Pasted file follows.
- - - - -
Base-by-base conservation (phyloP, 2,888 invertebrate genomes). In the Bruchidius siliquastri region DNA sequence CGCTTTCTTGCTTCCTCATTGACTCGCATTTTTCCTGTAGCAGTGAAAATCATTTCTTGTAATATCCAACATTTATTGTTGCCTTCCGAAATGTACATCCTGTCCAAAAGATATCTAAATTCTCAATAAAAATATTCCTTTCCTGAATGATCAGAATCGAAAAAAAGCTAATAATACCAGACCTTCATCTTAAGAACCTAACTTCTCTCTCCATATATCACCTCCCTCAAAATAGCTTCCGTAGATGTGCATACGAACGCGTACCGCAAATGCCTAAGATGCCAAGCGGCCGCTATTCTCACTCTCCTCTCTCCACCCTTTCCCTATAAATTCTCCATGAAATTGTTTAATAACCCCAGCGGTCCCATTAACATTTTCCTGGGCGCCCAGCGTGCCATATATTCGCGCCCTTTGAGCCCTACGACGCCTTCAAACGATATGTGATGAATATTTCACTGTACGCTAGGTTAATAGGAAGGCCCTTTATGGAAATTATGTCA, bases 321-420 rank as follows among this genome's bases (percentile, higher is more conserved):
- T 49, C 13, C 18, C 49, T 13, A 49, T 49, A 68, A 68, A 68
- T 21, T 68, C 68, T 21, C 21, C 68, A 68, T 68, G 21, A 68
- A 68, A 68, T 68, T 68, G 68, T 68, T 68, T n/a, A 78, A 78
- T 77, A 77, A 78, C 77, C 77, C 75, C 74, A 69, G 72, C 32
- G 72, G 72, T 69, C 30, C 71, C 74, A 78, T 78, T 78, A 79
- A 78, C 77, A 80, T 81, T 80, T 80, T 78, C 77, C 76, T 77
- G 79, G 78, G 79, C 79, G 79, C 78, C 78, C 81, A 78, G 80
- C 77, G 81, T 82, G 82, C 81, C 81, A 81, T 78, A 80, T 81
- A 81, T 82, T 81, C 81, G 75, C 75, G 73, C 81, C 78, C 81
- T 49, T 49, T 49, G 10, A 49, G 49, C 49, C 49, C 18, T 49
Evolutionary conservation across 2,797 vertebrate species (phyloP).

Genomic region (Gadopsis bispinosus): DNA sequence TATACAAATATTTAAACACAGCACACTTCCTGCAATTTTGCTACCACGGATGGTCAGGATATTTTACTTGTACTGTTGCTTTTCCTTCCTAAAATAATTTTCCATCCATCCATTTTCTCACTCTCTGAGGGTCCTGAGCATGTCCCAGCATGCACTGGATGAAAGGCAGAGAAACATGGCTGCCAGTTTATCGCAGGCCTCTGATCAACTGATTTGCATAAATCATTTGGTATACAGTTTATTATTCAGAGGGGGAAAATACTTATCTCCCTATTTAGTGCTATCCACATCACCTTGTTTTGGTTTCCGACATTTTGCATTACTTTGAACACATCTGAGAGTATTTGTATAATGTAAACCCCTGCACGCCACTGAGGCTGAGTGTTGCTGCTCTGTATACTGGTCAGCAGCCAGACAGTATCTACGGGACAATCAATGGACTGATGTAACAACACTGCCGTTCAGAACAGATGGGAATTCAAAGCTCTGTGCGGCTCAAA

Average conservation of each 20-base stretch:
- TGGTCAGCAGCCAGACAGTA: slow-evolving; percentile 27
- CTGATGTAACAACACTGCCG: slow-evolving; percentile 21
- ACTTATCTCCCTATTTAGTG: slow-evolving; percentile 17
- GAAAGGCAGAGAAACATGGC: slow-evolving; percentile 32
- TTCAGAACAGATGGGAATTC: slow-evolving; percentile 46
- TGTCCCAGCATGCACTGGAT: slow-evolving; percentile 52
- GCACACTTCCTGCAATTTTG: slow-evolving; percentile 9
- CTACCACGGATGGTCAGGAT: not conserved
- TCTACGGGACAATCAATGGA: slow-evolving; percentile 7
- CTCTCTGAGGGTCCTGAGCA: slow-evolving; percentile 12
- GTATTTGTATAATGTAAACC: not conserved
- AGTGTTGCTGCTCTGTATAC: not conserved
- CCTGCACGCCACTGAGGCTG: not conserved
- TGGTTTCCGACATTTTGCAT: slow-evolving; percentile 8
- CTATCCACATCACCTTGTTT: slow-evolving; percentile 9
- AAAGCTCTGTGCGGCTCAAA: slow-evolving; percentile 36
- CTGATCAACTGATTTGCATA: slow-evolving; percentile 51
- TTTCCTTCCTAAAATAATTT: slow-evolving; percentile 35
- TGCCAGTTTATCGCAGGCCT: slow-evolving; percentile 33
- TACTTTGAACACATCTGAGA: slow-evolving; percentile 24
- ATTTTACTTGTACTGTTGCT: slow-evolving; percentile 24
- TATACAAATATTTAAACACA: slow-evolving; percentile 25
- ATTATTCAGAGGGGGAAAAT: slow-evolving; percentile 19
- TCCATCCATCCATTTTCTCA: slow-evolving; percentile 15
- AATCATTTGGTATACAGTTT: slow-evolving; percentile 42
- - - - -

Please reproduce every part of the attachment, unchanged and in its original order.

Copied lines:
Base-by-base conservation (phyloP, 2,888 invertebrate genomes). In the Bruchidius siliquastri region DNA sequence CGCTTTCTTGCTTCCTCATTGACTCGCATTTTTCCTGTAGCAGTGAAAATCATTTCTTGTAATATCCAACATTTATTGTTGCCTTCCGAAATGTACATCCTGTCCAAAAGATATCTAAATTCTCAATAAAAATATTCCTTTCCTGAATGATCAGAATCGAAAAAAAGCTAATAATACCAGACCTTCATCTTAAGAACCTAACTTCTCTCTCCATATATCACCTCCCTCAAAATAGCTTCCGTAGATGTGCATACGAACGCGTACCGCAAATGCCTAAGATGCCAAGCGGCCGCTATTCTCACTCTCCTCTCTCCACCCTTTCCCTATAAATTCTCCATGAAATTGTTTAATAACCCCAGCGGTCCCATTAACATTTTCCTGGGCGCCCAGCGTGCCATATATTCGCGCCCTTTGAGCCCTACGACGCCTTCAAACGATATGTGATGAATATTTCACTGTACGCTAGGTTAATAGGAAGGCCCTTTATGGAAATTATGTCA, bases 321-420 rank as follows among this genome's bases (percentile, higher is more conserved):
- T 49, C 13, C 18, C 49, T 13, A 49, T 49, A 68, A 68, A 68
- T 21, T 68, C 68, T 21, C 21, C 68, A 68, T 68, G 21, A 68
- A 68, A 68, T 68, T 68, G 68, T 68, T 68, T n/a, A 78, A 78
- T 77, A 77, A 78, C 77, C 77, C 75, C 74, A 69, G 72, C 32
- G 72, G 72, T 69, C 30, C 71, C 74, A 78, T 78, T 78, A 79
- A 78, C 77, A 80, T 81, T 80, T 80, T 78, C 77, C 76, T 77
- G 79, G 78, G 79, C 79, G 79, C 78, C 78, C 81, A 78, G 80
- C 77, G 81, T 82, G 82, C 81, C 81, A 81, T 78, A 80, T 81
- A 81, T 82, T 81, C 81, G 75, C 75, G 73, C 81, C 78, C 81
- T 49, T 49, T 49, G 10, A 49, G 49, C 49, C 49, C 18, T 49
Evolutionary conservation across 2,797 vertebrate species (phyloP).

Genomic region (Gadopsis bispinosus): DNA sequence TATACAAATATTTAAACACAGCACACTTCCTGCAATTTTGCTACCACGGATGGTCAGGATATTTTACTTGTACTGTTGCTTTTCCTTCCTAAAATAATTTTCCATCCATCCATTTTCTCACTCTCTGAGGGTCCTGAGCATGTCCCAGCATGCACTGGATGAAAGGCAGAGAAACATGGCTGCCAGTTTATCGCAGGCCTCTGATCAACTGATTTGCATAAATCATTTGGTATACAGTTTATTATTCAGAGGGGGAAAATACTTATCTCCCTATTTAGTGCTATCCACATCACCTTGTTTTGGTTTCCGACATTTTGCATTACTTTGAACACATCTGAGAGTATTTGTATAATGTAAACCCCTGCACGCCACTGAGGCTGAGTGTTGCTGCTCTGTATACTGGTCAGCAGCCAGACAGTATCTACGGGACAATCAATGGACTGATGTAACAACACTGCCGTTCAGAACAGATGGGAATTCAAAGCTCTGTGCGGCTCAAA

Average conservation of each 20-base stretch:
- TGGTCAGCAGCCAGACAGTA: slow-evolving; percentile 27
- CTGATGTAACAACACTGCCG: slow-evolving; percentile 21
- ACTTATCTCCCTATTTAGTG: slow-evolving; percentile 17
- GAAAGGCAGAGAAACATGGC: slow-evolving; percentile 32
- TTCAGAACAGATGGGAATTC: slow-evolving; percentile 46
- TGTCCCAGCATGCACTGGAT: slow-evolving; percentile 52
- GCACACTTCCTGCAATTTTG: slow-evolving; percentile 9
- CTACCACGGATGGTCAGGAT: not conserved
- TCTACGGGACAATCAATGGA: slow-evolving; percentile 7
- CTCTCTGAGGGTCCTGAGCA: slow-evolving; percentile 12
- GTATTTGTATAATGTAAACC: not conserved
- AGTGTTGCTGCTCTGTATAC: not conserved
- CCTGCACGCCACTGAGGCTG: not conserved
- TGGTTTCCGACATTTTGCAT: slow-evolving; percentile 8
- CTATCCACATCACCTTGTTT: slow-evolving; percentile 9
- AAAGCTCTGTGCGGCTCAAA: slow-evolving; percentile 36
- CTGATCAACTGATTTGCATA: slow-evolving; percentile 51
- TTTCCTTCCTAAAATAATTT: slow-evolving; percentile 35
- TGCCAGTTTATCGCAGGCCT: slow-evolving; percentile 33
- TACTTTGAACACATCTGAGA: slow-evolving; percentile 24
- ATTTTACTTGTACTGTTGCT: slow-evolving; percentile 24
- TATACAAATATTTAAACACA: slow-evolving; percentile 25
- ATTATTCAGAGGGGGAAAAT: slow-evolving; percentile 19
- TCCATCCATCCATTTTCTCA: slow-evolving; percentile 15
- AATCATTTGGTATACAGTTT: slow-evolving; percentile 42